Petabyte Size Data Store Managed by Hadoop & Map Reduce.
Source : http://hadoop.apache.org/ & www.
Today, we’re surrounded by data. People upload videos, take pictures on their cell phones, text friends, update their Facebook status, leave comments around the web, click on ads, and so forth. Machines, too, are generating and keeping more and more data. You may even be reading this book as digital data on your computer screen, and certainly your purchase of this book is recorded as data with some retailer.
The exponential growth of data first presented challenges to cutting-edge businesses such as Google, Yahoo, Amazon, and Microsoft. They needed to go through terabytes and petabytes of data to figure out which websites were popular, what books were in demand, and what kinds of ads appealed to people. Existing tools were becoming inadequate to process such large data sets. Google was the first to publicize MapReduce—a system they had used to scale their data processing needs.
This system aroused a lot of interest because many other businesses were facing similar scaling challenges, and it wasn’t feasible for everyone to reinvent their own proprietary tool. Doug Cutting saw an opportunity and led the charge to develop an open source version of this MapReduce system called Hadoop . Soon after, Yahoo and others rallied around to support this effort.
What is Hadoop ?
Hadoop is an open source framework for writing and running distributed applications that process large amounts of data. Distributed computing is a wide and varied field, but the key distinctions of Hadoop are that it is
1.Accessible—Hadoop runs on large clusters of commodity machines or on cloud computing services such as Amazon’s Elastic Compute Cloud (EC2 ).
2.Robust—Because it is intended to run on commodity hardware, Hadoop is architected with the assumption of frequent hardware malfunctions. It can gracefully handle most such failures.
3.Scalable—Hadoop scales linearly to handle larger data by adding more nodes to the cluster.
4.Simple—Hadoop allows users to quickly write efficient parallel code.
Comparing SQL databases and Hadoop:
Hadoop is a framework for processing data, what makes it better than standard relational databases, the workhorse of data processing in most of today’s applications? One reason is that SQL (structured query language) is by design targeted at structured data. Many of Hadoop’s initial applications deal with unstructured data such as text. From this perspective Hadoop provides a more general paradigm than SQL.
For working only with structured data, the comparison is more nuanced. In principle, SQL and Hadoop can be complementary, as SQL is a query language which can be implemented on top of Hadoop as the execution engine.3 But in practice, SQL databases tend to refer to a whole set of legacy technologies, with several dominant vendors, optimized for a historical set of applications. Many of these existing commercial databases are a mismatch to the requirements that Hadoop targets.
Some Implementation of Hadoop for production purpose :
Complete List @ http://wiki.apache.org/hadoop/PoweredBy
Sybase IQ : http://www.computerworld.com/s/article/9221355/Updated_Sybase_IQ_supports_Hadoop_MapReduce_Big_Data_
532 nodes cluster (8 * 532 cores, 5.3PB).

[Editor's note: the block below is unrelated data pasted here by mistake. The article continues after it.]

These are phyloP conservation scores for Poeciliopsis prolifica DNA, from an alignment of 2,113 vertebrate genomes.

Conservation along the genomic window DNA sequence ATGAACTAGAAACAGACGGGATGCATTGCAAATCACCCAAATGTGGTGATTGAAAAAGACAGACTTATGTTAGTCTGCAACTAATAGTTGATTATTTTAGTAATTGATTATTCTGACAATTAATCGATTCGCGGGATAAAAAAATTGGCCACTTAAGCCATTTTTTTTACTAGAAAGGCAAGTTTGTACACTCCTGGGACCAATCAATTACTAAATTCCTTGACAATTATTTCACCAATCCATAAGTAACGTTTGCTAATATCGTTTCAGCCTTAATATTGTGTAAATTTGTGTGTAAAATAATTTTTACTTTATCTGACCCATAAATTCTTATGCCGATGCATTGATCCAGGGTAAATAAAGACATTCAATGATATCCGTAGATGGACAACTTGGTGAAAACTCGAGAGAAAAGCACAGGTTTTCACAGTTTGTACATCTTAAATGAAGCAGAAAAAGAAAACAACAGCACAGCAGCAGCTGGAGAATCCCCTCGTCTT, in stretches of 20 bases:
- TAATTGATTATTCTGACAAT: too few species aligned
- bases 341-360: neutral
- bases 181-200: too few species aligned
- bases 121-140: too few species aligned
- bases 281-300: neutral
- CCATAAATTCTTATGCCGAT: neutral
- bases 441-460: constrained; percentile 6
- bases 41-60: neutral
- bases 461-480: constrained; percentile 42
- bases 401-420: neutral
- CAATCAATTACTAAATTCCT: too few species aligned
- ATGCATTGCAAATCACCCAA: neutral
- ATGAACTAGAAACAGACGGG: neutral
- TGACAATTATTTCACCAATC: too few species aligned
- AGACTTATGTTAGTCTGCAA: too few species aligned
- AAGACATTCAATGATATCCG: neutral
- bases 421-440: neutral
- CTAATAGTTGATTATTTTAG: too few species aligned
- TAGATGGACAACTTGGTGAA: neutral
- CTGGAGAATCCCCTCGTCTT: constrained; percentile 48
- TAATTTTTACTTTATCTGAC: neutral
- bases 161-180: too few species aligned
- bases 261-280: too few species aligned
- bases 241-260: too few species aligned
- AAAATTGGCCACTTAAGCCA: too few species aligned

Heavy usage of Java MapReduce, Pig, Hive, HBase
Using it for Search optimization and Research.
We use Hadoop to store copies of internal log and dimension data sources and use it as a source for reporting/analytics and machine learning.
Currently we have 2 major clusters:
A 1100-machine cluster with 8800 cores and about 12 PB raw storage.
A 300-machine cluster with 2400 cores and about 3 PB raw storage.
Each (commodity) node has 8 cores and 12 TB of storage.
We are heavy users of both streaming as well as the Java APIs. We have built a higher level data warehousing framework using these features called Hive (see the http://hadoop.apache.org/hive/). We have also developed a FUSE implementation over HDFS.
We have multiple grids divided up based upon purpose. * Hardware:
120 Nehalem-based Sun x4275, with 2×4 cores, 24GB RAM, 8x1TB SATA
580 Westmere-based HP SL 170x, with 2×4 cores, 24GB RAM, 6x2TB SATA
1200 Westmere-based SuperMicro X8DTT-H, with 2×6 cores, 24GB RAM, 6x2TB SATA
CentOS 5.5 -> RHEL 6.1
Sun JDK 1.6.0_14 -> Sun JDK 1.6.0_20 -> Sun JDK 1.6.0_26
Apache Hadoop 0.20.2+patches -> Apache Hadoop 0.20.204+patches
Pig 0.9 heavily customized
Azkaban for scheduling
Hive, Avro, Kafka, and other bits and pieces…
We use Hadoop to store and process tweets, log files, and many other types of data generated across Twitter. We use Cloudera’s CDH2 distribution of Hadoop, and store all data as compressed LZO files.
We use both Scala and Java to access Hadoop’s MapReduce APIs
We use Pig heavily for both scheduled and ad-hoc jobs, due to its ability to accomplish a lot with few statements.
We employ committers on Pig, Avro, Hive, and Cassandra, and contribute much of our internal Hadoop work to opensource (see hadoop-lzo)
For more on our use of Hadoop, see the following presentations: Hadoop and Pig at Twitter and Protocol Buffers and Hadoop at Twitter
More than 100,000 CPUs in >40,000 computers running Hadoop
Our biggest cluster: 4500 nodes (2*4cpu boxes w 4*1TB disk & 16GB RAM)
Used to support research for Ad Systems and Web Search
Also used to do scaling tests to support development of Hadoop on larger clusters
Our Blog – Learn more about how we use Hadoop.
>60% of Hadoop Jobs within Yahoo are Pig jobs.